Amanda Cabot has a way of writing a love story with just enough suspense to keep you guessing throughout. Just when you think you have it all figured out, well you just may be wrong! I love how this book represents forgiveness and how even when we put up walls, God can show us His love through the kindness of strangers. Aunt Bertha is my favorite character as she shows love to a complete stranger, Lydia. The characters and situations are believable and the plot draws you in and you want to sit and devour it all at once. This one should go on your must read list. Anxiously awaiting the next book in this series.
I received a complimentary copy from the author. The honest review and opinions are my own and were not required.
The main character, Lydia, moves out west. To earn her living, and with help, she opens a sweet shop and is welcomed into the home of a wealthy elderly woman. I enjoyed reading about the fudge and other things she made. I also liked the family and the town. The characters seemed very real to me.
As I read through the book, it seemed like a light entertainment, with occasional references to prayer and church. There was a peaceful feeling of occasional suspense here and there. Towards the end of the book is where I was shocked. The story got very intense and felt like a television crime show. I was not happy about it. If I had known it would be this type of book, I never would have read it. It is just not the type of story I want to read. I consider this book to be more secular than religious, even though it is published by a Christian company.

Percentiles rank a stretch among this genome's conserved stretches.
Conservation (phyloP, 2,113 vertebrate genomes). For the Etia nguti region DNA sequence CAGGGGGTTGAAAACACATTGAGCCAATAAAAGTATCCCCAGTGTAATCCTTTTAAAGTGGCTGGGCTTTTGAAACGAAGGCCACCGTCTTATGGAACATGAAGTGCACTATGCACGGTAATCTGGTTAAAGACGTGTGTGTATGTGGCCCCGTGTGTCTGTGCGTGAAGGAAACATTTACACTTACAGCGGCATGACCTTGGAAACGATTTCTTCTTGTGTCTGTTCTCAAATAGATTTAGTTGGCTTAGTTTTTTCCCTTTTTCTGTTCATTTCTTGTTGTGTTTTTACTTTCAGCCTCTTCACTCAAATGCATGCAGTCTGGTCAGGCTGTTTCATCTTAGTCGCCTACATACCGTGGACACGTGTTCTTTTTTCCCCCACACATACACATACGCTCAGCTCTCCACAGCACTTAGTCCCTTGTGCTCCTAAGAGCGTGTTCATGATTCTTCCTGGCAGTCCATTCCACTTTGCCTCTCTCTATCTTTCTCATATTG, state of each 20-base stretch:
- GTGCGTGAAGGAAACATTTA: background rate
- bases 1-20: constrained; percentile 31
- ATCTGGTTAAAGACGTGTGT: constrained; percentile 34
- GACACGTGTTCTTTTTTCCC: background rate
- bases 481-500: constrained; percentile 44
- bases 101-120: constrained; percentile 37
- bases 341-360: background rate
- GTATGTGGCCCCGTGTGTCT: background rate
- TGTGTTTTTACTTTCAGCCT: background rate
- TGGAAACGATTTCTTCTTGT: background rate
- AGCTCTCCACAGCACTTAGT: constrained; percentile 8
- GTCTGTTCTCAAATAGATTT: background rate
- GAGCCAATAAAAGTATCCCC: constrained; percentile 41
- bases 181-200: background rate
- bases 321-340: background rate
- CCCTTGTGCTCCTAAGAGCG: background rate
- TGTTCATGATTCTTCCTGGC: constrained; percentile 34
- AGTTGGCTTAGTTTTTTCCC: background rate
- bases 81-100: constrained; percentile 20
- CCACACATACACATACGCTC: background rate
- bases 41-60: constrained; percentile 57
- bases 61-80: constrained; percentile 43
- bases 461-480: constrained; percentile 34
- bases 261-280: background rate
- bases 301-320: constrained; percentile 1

* Disclosure - This book was provided for review purposes. *
For the most part it's a gentle love story, as Lydia learns how to get past the disappointment of a broken heart and move on. I especially liked her relationship with Opal and the lessons she learned by befriending her; it takes even more character than dealing with certain prejudiced people who haven't got past the Civil War [cough cough, Travis's dad].
Aunt Bertha is a dear--one of those great characters who steals the show from the principal leads. I really liked the supporting cast in general, especially Catherine and Opal (and Bertha, of course). I'm pleased to see it looks like book two will be about Catherine. And even though he's largely a gruff old curmudgeon, Travis's dad cracked me up in his constant reference of Lydia as the "Cursed Enemy." Pretty big title for a girl who was barely born by the start of the war.
There is some mystery and danger, keeping Travis hopping in his role as sheriff. I was pleased to have figured out the villain, though I was disappointed that the person has a villain-reveals-all moment. So many villains in stories would have a decent chance at succeeding if they just kept their mouths shut.
Thank you Revell for providing a free book. No review, positive or otherwise, was required, and all opinions are my own.